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article imageBank of Canada slashes key rate as economy falters, exports stall

By Caroline Leopold     Jul 15, 2015 in Business
Stephen Poloz avoided using the word recession, but the Bank of Canada Governor said the country needs interest rate relief because the economy is in contraction.
The central bank lowered its trend-setting overnight rate a quarter percentage point Wednesday to 0.50 per cent — the second rate cut in six months.
The central bank also adjusted its forecast for the Canadian economy, admitting for the first time that the gross domestic product will likely decline in both the first and second quarters. The bank said growth for the year is estimated to reach just 1.1 per cent, a more pessimistic prediction from the nearly 2 per cent it was forecasting just three months ago.
Two consecutive quarters of a slowdown usually defines whether an economy is in recession. However, Poloz pointedly avoided using the word and opted to use the word contraction instead.
“Canada’s economy is undergoing a significant and complex adjustment,” the bank said in a statement accompanying its rate decision, according to The Globe and Mail. “Additional monetary stimulus is required at this time to help return the economy to full capacity and inflation sustainably to target.”
Poloz said the bank anticipated that cheaper crude prices would hurt exports, but the failure of non-energy exports to increase is a “puzzle” that the bank is trying to understand.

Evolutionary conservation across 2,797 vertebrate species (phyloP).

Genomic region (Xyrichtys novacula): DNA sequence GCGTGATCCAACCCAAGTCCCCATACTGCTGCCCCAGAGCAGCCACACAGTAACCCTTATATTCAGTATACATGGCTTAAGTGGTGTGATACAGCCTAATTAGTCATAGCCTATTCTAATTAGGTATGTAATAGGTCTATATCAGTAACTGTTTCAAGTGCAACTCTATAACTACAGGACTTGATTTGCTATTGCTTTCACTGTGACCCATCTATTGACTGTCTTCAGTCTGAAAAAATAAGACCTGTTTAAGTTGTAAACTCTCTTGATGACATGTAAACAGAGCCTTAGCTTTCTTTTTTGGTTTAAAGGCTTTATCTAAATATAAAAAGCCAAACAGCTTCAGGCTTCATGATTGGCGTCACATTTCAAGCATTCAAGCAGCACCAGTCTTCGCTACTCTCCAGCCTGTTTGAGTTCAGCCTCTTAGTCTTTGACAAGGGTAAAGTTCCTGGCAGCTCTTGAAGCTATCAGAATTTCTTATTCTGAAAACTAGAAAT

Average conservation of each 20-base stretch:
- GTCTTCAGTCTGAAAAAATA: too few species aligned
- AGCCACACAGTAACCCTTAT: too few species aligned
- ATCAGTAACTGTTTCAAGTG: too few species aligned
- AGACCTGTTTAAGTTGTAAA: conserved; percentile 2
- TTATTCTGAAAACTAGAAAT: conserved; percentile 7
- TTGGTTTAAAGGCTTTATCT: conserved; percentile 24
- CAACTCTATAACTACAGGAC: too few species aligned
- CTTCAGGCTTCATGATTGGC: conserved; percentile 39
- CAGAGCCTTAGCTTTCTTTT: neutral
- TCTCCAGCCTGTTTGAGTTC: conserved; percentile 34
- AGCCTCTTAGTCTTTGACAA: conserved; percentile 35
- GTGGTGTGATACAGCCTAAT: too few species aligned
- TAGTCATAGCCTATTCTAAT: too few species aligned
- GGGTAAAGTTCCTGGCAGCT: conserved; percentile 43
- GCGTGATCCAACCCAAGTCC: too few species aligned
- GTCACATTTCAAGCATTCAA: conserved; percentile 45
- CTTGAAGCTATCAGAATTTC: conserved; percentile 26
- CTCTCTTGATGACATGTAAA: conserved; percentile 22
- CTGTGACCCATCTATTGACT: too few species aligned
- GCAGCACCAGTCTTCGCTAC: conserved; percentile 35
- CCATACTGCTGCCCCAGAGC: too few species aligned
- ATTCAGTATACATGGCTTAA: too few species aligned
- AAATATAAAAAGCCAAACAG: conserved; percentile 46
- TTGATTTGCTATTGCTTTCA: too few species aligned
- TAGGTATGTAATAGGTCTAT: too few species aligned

The Bank of Canada’s key overnight rate directly influences private-lending interest rates for lines of credit and variable rate mortgages. The lowered rate spurs lower borrowing rates for credit, which are already near historic lows.
Canada's major banks decreased their prime lending rate by 0.3 percentage points, which is a shallower cut than the central bank. The major banks are being more cautious with lending.
In reaction to the news, the Canadian dollar fell more than a cent, reaching the lowest level seen since 2009, when Canada was in a recession. The loonie dropped as low as 77.2, but closed at 77.4 cents to the U.S. dollar. The drop was expected because rate cuts normally drive down currency value because such cuts make the country's economy less appealing to foreign investors.
More about Canada economy, Oil prices, Bank of Canada
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